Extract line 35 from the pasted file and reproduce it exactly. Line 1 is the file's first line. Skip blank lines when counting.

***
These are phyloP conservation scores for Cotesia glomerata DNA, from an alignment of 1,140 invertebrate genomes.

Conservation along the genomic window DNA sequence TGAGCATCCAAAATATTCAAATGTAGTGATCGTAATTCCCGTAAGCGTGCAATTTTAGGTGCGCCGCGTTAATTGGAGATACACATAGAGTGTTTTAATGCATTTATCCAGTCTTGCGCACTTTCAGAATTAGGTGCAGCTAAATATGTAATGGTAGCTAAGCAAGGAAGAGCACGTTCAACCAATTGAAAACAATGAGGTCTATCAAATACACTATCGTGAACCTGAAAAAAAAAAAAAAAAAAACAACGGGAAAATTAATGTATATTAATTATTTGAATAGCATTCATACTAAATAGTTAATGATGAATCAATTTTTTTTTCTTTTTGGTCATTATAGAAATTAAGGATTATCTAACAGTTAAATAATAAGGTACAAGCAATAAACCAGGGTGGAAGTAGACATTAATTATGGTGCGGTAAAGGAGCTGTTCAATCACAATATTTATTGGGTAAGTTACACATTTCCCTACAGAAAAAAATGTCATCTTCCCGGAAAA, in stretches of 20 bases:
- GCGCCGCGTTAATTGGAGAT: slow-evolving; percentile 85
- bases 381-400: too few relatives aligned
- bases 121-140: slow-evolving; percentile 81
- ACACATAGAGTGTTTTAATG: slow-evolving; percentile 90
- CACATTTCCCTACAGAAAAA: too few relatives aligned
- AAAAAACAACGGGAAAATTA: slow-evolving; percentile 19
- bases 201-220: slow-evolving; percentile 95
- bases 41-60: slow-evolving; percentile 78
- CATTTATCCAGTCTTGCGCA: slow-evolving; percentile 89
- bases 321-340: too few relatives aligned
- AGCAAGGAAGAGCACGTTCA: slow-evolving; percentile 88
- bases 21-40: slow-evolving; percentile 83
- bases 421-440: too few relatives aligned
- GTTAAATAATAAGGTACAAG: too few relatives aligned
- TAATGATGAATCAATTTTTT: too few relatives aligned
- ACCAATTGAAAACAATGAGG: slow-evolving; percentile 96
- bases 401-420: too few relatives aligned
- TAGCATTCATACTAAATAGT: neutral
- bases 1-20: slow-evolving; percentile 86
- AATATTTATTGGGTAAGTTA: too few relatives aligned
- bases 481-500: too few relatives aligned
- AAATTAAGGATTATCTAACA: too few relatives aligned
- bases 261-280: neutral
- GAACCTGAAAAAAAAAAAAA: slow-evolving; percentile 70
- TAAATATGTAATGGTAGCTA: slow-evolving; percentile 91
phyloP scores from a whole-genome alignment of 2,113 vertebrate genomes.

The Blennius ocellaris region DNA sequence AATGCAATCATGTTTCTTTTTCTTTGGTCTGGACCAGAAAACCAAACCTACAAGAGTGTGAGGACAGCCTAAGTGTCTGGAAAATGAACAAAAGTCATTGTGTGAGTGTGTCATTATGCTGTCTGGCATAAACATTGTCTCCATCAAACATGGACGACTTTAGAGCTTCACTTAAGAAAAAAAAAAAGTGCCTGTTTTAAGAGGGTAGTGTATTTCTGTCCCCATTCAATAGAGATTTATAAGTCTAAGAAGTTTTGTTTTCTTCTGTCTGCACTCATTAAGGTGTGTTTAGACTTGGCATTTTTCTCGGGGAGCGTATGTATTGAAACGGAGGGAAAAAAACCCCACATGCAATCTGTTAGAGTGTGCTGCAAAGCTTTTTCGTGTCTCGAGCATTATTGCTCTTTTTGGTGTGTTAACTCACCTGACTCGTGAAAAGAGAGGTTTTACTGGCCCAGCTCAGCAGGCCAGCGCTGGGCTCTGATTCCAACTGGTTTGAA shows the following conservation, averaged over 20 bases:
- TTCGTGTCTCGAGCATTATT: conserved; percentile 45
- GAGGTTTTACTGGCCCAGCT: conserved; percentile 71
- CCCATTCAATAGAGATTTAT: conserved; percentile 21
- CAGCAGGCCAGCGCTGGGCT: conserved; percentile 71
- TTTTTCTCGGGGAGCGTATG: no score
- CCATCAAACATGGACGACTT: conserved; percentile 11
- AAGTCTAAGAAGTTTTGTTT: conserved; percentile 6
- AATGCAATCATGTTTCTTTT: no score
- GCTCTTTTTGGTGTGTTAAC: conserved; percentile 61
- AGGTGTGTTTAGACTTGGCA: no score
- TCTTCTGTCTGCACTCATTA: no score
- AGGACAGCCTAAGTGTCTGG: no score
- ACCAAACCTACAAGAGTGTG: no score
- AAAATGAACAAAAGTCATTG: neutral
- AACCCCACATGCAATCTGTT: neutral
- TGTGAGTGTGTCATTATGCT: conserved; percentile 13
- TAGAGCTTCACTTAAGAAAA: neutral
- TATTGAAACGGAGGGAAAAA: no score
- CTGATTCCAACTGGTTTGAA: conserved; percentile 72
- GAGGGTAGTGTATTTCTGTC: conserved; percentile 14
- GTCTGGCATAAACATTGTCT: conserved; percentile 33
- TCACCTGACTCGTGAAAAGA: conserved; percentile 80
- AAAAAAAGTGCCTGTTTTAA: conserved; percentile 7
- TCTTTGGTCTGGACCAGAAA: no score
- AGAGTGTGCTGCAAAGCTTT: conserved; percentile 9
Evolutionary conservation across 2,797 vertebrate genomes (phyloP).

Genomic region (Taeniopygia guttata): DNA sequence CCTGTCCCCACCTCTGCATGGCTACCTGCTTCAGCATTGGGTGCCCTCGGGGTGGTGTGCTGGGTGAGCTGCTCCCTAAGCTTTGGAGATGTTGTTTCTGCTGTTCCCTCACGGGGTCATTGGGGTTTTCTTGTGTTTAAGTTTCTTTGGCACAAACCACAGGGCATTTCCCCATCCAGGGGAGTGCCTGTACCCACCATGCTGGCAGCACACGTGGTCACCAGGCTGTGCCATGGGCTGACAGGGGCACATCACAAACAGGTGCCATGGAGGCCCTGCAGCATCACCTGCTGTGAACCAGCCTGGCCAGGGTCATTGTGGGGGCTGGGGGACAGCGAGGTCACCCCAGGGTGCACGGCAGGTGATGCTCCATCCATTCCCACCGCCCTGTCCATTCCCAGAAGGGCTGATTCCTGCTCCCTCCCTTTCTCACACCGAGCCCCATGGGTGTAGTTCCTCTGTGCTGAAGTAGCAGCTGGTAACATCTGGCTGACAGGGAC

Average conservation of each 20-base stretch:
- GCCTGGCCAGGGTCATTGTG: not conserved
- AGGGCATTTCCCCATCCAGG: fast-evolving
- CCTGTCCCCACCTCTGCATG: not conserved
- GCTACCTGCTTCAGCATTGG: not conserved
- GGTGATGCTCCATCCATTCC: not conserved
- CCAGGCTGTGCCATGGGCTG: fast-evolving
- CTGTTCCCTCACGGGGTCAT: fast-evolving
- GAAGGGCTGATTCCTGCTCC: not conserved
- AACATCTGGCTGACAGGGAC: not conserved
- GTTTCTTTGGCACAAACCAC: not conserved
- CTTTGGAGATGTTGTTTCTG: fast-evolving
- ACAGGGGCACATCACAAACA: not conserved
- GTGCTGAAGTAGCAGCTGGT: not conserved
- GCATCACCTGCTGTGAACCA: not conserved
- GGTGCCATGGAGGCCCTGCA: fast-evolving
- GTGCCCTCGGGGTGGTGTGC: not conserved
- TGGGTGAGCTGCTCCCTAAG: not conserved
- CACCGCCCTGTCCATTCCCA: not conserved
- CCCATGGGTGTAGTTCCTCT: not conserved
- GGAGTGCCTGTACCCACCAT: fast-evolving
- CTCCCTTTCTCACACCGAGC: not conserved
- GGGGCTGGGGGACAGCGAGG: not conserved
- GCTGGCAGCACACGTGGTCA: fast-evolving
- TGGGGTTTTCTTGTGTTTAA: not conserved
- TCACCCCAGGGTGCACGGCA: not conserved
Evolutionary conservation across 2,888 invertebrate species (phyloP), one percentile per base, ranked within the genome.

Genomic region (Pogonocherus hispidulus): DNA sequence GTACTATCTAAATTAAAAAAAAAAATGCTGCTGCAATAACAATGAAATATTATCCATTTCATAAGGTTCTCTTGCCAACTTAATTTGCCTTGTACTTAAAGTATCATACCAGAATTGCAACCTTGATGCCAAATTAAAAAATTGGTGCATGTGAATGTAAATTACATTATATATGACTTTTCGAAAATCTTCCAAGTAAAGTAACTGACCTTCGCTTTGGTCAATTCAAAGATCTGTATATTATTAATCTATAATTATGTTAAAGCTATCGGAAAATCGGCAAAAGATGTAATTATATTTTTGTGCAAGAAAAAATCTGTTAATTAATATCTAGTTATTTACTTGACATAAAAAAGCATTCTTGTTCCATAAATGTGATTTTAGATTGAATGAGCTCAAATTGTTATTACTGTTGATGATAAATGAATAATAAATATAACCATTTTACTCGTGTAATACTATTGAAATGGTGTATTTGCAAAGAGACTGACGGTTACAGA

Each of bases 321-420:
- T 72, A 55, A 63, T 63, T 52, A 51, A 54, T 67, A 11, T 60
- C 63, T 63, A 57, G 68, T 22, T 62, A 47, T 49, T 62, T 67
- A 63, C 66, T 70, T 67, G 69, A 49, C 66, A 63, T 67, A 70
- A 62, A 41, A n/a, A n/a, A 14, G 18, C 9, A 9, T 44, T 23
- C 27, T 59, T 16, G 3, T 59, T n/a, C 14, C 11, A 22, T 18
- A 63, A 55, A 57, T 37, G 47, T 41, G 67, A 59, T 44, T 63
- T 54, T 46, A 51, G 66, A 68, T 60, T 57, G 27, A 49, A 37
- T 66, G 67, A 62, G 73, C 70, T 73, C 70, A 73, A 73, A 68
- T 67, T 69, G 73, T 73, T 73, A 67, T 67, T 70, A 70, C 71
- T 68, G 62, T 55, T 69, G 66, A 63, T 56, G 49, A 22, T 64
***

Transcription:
- CCATCAAACATGGACGACTT: conserved; percentile 11